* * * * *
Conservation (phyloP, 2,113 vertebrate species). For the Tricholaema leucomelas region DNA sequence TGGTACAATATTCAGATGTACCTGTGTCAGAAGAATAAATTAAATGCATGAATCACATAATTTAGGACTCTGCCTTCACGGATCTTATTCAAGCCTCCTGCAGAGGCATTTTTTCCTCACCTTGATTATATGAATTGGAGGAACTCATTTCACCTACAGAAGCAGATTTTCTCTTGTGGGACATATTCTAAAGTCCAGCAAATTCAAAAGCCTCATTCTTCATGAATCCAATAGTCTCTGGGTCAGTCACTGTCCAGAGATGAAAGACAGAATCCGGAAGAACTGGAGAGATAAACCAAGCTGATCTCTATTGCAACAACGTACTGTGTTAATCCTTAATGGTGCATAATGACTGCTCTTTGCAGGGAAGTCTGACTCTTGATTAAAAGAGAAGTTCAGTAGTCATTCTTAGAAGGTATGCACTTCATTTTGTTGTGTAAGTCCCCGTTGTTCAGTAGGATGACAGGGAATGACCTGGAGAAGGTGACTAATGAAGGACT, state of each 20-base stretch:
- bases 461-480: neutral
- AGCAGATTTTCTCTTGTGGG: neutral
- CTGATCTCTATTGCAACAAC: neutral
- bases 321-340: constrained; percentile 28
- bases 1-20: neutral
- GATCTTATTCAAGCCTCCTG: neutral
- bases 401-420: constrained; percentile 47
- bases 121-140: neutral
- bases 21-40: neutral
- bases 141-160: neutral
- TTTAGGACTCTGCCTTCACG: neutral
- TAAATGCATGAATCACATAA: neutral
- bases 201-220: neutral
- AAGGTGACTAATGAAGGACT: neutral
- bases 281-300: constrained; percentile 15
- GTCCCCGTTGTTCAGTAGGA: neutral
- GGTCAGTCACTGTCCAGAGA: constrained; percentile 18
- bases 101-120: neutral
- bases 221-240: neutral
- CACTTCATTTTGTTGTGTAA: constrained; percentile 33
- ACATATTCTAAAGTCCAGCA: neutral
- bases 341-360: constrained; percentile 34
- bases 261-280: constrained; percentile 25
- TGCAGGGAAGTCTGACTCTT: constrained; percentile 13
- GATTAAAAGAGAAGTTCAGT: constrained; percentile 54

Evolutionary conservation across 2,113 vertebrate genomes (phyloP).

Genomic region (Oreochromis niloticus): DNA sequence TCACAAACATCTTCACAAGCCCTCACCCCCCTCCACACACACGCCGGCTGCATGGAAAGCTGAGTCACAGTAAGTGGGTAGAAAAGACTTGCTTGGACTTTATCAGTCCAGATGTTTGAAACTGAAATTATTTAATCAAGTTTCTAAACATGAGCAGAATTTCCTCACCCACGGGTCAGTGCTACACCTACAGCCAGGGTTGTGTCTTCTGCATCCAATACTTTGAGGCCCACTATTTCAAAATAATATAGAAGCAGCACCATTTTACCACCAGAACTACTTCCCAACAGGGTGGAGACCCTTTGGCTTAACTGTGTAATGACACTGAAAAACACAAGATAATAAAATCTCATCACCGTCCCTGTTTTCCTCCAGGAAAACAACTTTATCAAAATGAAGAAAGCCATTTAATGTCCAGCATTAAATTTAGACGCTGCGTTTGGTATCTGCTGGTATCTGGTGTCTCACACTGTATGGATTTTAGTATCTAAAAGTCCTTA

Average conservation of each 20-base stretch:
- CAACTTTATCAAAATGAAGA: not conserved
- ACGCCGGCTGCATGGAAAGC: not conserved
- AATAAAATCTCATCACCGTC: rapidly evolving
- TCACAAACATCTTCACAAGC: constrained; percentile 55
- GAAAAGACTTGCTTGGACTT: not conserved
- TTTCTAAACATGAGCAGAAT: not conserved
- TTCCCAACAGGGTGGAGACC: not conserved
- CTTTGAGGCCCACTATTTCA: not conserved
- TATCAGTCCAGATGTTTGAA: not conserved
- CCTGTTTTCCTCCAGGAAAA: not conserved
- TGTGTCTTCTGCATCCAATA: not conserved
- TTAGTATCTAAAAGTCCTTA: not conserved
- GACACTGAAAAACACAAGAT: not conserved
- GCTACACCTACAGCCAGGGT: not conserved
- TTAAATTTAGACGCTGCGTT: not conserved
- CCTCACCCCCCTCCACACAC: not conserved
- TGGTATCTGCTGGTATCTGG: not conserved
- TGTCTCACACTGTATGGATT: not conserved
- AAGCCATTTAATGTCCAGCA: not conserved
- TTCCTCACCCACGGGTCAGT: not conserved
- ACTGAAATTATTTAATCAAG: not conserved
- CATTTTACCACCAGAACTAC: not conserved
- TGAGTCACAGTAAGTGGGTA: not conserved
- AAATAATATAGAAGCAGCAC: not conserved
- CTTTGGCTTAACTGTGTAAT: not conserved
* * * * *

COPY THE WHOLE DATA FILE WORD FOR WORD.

Conservation (phyloP, 2,113 vertebrate species). For the Tricholaema leucomelas region DNA sequence TGGTACAATATTCAGATGTACCTGTGTCAGAAGAATAAATTAAATGCATGAATCACATAATTTAGGACTCTGCCTTCACGGATCTTATTCAAGCCTCCTGCAGAGGCATTTTTTCCTCACCTTGATTATATGAATTGGAGGAACTCATTTCACCTACAGAAGCAGATTTTCTCTTGTGGGACATATTCTAAAGTCCAGCAAATTCAAAAGCCTCATTCTTCATGAATCCAATAGTCTCTGGGTCAGTCACTGTCCAGAGATGAAAGACAGAATCCGGAAGAACTGGAGAGATAAACCAAGCTGATCTCTATTGCAACAACGTACTGTGTTAATCCTTAATGGTGCATAATGACTGCTCTTTGCAGGGAAGTCTGACTCTTGATTAAAAGAGAAGTTCAGTAGTCATTCTTAGAAGGTATGCACTTCATTTTGTTGTGTAAGTCCCCGTTGTTCAGTAGGATGACAGGGAATGACCTGGAGAAGGTGACTAATGAAGGACT, state of each 20-base stretch:
- bases 461-480: neutral
- AGCAGATTTTCTCTTGTGGG: neutral
- CTGATCTCTATTGCAACAAC: neutral
- bases 321-340: constrained; percentile 28
- bases 1-20: neutral
- GATCTTATTCAAGCCTCCTG: neutral
- bases 401-420: constrained; percentile 47
- bases 121-140: neutral
- bases 21-40: neutral
- bases 141-160: neutral
- TTTAGGACTCTGCCTTCACG: neutral
- TAAATGCATGAATCACATAA: neutral
- bases 201-220: neutral
- AAGGTGACTAATGAAGGACT: neutral
- bases 281-300: constrained; percentile 15
- GTCCCCGTTGTTCAGTAGGA: neutral
- GGTCAGTCACTGTCCAGAGA: constrained; percentile 18
- bases 101-120: neutral
- bases 221-240: neutral
- CACTTCATTTTGTTGTGTAA: constrained; percentile 33
- ACATATTCTAAAGTCCAGCA: neutral
- bases 341-360: constrained; percentile 34
- bases 261-280: constrained; percentile 25
- TGCAGGGAAGTCTGACTCTT: constrained; percentile 13
- GATTAAAAGAGAAGTTCAGT: constrained; percentile 54

Evolutionary conservation across 2,113 vertebrate genomes (phyloP).

Genomic region (Oreochromis niloticus): DNA sequence TCACAAACATCTTCACAAGCCCTCACCCCCCTCCACACACACGCCGGCTGCATGGAAAGCTGAGTCACAGTAAGTGGGTAGAAAAGACTTGCTTGGACTTTATCAGTCCAGATGTTTGAAACTGAAATTATTTAATCAAGTTTCTAAACATGAGCAGAATTTCCTCACCCACGGGTCAGTGCTACACCTACAGCCAGGGTTGTGTCTTCTGCATCCAATACTTTGAGGCCCACTATTTCAAAATAATATAGAAGCAGCACCATTTTACCACCAGAACTACTTCCCAACAGGGTGGAGACCCTTTGGCTTAACTGTGTAATGACACTGAAAAACACAAGATAATAAAATCTCATCACCGTCCCTGTTTTCCTCCAGGAAAACAACTTTATCAAAATGAAGAAAGCCATTTAATGTCCAGCATTAAATTTAGACGCTGCGTTTGGTATCTGCTGGTATCTGGTGTCTCACACTGTATGGATTTTAGTATCTAAAAGTCCTTA

Average conservation of each 20-base stretch:
- CAACTTTATCAAAATGAAGA: not conserved
- ACGCCGGCTGCATGGAAAGC: not conserved
- AATAAAATCTCATCACCGTC: rapidly evolving
- TCACAAACATCTTCACAAGC: constrained; percentile 55
- GAAAAGACTTGCTTGGACTT: not conserved
- TTTCTAAACATGAGCAGAAT: not conserved
- TTCCCAACAGGGTGGAGACC: not conserved
- CTTTGAGGCCCACTATTTCA: not conserved
- TATCAGTCCAGATGTTTGAA: not conserved
- CCTGTTTTCCTCCAGGAAAA: not conserved
- TGTGTCTTCTGCATCCAATA: not conserved
- TTAGTATCTAAAAGTCCTTA: not conserved
- GACACTGAAAAACACAAGAT: not conserved
- GCTACACCTACAGCCAGGGT: not conserved
- TTAAATTTAGACGCTGCGTT: not conserved
- CCTCACCCCCCTCCACACAC: not conserved
- TGGTATCTGCTGGTATCTGG: not conserved
- TGTCTCACACTGTATGGATT: not conserved
- AAGCCATTTAATGTCCAGCA: not conserved
- TTCCTCACCCACGGGTCAGT: not conserved
- ACTGAAATTATTTAATCAAG: not conserved
- CATTTTACCACCAGAACTAC: not conserved
- TGAGTCACAGTAAGTGGGTA: not conserved
- AAATAATATAGAAGCAGCAC: not conserved
- CTTTGGCTTAACTGTGTAAT: not conserved